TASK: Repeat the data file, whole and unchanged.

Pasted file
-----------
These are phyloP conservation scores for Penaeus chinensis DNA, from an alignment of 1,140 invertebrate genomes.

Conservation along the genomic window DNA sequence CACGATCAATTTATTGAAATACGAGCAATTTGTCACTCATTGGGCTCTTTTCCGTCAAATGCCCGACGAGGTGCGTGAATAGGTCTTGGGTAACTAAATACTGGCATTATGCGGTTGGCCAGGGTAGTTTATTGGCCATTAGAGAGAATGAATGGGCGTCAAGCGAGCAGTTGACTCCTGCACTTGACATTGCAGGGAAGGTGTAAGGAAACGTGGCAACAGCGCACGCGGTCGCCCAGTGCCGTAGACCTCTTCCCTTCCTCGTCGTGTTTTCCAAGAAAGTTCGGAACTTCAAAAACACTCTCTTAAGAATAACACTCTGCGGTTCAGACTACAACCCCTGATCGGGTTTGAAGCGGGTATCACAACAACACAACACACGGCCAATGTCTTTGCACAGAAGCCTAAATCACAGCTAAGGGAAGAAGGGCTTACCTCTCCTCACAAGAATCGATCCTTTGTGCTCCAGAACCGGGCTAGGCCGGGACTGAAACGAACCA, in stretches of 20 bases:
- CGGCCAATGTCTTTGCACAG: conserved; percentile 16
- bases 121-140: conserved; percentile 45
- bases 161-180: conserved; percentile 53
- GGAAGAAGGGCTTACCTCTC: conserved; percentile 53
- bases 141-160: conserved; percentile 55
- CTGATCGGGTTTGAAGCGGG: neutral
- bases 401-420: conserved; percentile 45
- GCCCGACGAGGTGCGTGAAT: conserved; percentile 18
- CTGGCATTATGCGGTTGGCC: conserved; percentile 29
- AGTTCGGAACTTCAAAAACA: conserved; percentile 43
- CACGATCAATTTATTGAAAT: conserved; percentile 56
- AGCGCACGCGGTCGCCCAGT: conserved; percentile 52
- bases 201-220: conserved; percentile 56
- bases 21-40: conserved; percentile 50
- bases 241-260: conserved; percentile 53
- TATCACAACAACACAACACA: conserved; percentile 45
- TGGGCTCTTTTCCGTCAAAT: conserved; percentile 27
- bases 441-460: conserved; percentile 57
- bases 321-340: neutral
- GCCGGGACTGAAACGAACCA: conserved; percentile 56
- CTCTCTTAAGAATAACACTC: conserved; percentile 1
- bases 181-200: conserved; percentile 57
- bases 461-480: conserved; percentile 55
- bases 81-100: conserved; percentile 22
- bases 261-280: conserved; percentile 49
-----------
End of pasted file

These are phyloP conservation scores for Penaeus chinensis DNA, from an alignment of 1,140 invertebrate genomes.

Conservation along the genomic window DNA sequence CACGATCAATTTATTGAAATACGAGCAATTTGTCACTCATTGGGCTCTTTTCCGTCAAATGCCCGACGAGGTGCGTGAATAGGTCTTGGGTAACTAAATACTGGCATTATGCGGTTGGCCAGGGTAGTTTATTGGCCATTAGAGAGAATGAATGGGCGTCAAGCGAGCAGTTGACTCCTGCACTTGACATTGCAGGGAAGGTGTAAGGAAACGTGGCAACAGCGCACGCGGTCGCCCAGTGCCGTAGACCTCTTCCCTTCCTCGTCGTGTTTTCCAAGAAAGTTCGGAACTTCAAAAACACTCTCTTAAGAATAACACTCTGCGGTTCAGACTACAACCCCTGATCGGGTTTGAAGCGGGTATCACAACAACACAACACACGGCCAATGTCTTTGCACAGAAGCCTAAATCACAGCTAAGGGAAGAAGGGCTTACCTCTCCTCACAAGAATCGATCCTTTGTGCTCCAGAACCGGGCTAGGCCGGGACTGAAACGAACCA, in stretches of 20 bases:
- CGGCCAATGTCTTTGCACAG: conserved; percentile 16
- bases 121-140: conserved; percentile 45
- bases 161-180: conserved; percentile 53
- GGAAGAAGGGCTTACCTCTC: conserved; percentile 53
- bases 141-160: conserved; percentile 55
- CTGATCGGGTTTGAAGCGGG: neutral
- bases 401-420: conserved; percentile 45
- GCCCGACGAGGTGCGTGAAT: conserved; percentile 18
- CTGGCATTATGCGGTTGGCC: conserved; percentile 29
- AGTTCGGAACTTCAAAAACA: conserved; percentile 43
- CACGATCAATTTATTGAAAT: conserved; percentile 56
- AGCGCACGCGGTCGCCCAGT: conserved; percentile 52
- bases 201-220: conserved; percentile 56
- bases 21-40: conserved; percentile 50
- bases 241-260: conserved; percentile 53
- TATCACAACAACACAACACA: conserved; percentile 45
- TGGGCTCTTTTCCGTCAAAT: conserved; percentile 27
- bases 441-460: conserved; percentile 57
- bases 321-340: neutral
- GCCGGGACTGAAACGAACCA: conserved; percentile 56
- CTCTCTTAAGAATAACACTC: conserved; percentile 1
- bases 181-200: conserved; percentile 57
- bases 461-480: conserved; percentile 55
- bases 81-100: conserved; percentile 22
- bases 261-280: conserved; percentile 49